🙌 Awesome, you're subscribed!
Thanks for subscribing! Look out for your first newsletter in your inbox soon!
Chicago Joe and the Showgirl
Time Out says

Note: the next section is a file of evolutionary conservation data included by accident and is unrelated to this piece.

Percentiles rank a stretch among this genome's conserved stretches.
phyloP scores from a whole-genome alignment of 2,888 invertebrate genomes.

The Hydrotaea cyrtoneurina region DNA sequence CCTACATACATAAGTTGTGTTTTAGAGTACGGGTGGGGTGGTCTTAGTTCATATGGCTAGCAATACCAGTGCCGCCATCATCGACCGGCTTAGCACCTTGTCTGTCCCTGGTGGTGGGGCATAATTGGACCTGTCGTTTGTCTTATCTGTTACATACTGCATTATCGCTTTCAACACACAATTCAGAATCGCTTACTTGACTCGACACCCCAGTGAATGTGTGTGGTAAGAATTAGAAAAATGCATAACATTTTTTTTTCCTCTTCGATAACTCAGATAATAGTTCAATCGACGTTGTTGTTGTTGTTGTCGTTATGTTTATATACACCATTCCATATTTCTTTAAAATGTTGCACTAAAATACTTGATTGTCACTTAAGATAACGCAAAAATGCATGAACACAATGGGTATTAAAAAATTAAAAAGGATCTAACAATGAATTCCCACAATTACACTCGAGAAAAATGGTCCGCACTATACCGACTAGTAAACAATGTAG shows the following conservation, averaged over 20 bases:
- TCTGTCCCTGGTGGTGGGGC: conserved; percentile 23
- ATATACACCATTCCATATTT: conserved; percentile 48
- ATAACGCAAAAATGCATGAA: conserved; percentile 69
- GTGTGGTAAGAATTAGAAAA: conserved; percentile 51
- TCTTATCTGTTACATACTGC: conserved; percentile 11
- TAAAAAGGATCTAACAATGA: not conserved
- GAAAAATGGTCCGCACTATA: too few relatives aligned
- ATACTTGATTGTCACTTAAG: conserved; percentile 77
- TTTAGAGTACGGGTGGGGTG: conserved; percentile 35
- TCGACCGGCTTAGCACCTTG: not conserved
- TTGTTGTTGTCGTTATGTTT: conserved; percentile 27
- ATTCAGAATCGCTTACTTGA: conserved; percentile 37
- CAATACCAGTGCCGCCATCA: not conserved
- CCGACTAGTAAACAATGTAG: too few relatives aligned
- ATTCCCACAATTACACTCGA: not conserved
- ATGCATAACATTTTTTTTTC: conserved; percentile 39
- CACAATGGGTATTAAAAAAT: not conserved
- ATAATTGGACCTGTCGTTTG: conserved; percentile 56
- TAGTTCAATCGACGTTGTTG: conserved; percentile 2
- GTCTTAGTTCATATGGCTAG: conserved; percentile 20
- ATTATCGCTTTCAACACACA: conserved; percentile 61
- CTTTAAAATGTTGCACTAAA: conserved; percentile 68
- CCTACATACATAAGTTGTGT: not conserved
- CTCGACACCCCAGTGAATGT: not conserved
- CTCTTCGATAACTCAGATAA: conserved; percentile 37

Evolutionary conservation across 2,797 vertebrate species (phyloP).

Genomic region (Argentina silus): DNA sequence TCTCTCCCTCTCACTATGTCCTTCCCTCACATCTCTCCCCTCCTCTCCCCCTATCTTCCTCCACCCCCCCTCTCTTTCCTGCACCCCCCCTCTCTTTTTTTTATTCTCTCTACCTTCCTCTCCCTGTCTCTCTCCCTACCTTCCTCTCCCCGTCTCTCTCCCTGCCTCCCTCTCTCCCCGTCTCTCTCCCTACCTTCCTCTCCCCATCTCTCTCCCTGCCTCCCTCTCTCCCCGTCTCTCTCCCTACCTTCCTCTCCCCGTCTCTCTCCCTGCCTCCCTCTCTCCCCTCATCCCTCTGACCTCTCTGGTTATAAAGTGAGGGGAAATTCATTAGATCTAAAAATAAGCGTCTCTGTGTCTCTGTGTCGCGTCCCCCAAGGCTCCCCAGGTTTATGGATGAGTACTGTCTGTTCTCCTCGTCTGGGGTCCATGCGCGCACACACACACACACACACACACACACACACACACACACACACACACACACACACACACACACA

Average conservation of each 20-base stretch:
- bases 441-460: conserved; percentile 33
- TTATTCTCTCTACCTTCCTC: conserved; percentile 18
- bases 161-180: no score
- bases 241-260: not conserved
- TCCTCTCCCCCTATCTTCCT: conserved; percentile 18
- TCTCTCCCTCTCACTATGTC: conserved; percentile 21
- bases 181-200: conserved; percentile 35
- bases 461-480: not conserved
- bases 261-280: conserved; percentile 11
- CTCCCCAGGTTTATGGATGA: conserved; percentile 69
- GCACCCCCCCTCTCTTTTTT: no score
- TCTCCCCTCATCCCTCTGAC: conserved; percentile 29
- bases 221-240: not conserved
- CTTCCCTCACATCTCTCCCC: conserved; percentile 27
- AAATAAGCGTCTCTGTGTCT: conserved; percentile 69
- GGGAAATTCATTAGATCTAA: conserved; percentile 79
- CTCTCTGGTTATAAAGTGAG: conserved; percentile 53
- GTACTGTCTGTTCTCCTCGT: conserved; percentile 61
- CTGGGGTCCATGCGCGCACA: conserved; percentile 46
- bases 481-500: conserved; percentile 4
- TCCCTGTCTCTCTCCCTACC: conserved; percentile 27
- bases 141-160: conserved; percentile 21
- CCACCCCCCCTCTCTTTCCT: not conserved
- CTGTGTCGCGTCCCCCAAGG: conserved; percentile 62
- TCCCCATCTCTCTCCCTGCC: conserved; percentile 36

It's ironic that each scene seems inspired by movies, rather than life, when the film purports to show wartime England as it was. This cine-literacy may not be writer David Yallop's fault, but the script is hackneyed too, despite the story's (factually-based) potential. In 1944, an American GI (Sutherland) and a local showgirl (Lloyd) met in a Hammersmith café; a week later they were arrested for murder. Nobody ever knew the reason for their crime spree, and Yallop, none too originally, attributes their deeds to a naive faith in movie myth born of economic and cultural deprivation. The film skims the surface of its themes, and it's all poorly executed. Lloyd, like a 12- rather than 18-year-old, offers further evidence of her shortcomings, and Sutherland has no real part to play. Worse still is the 'direction'. Scenes go on far too long; the symbolism is thumpingly obvious; lighting, sets and dodgy London topography all evoke a video-neverworld.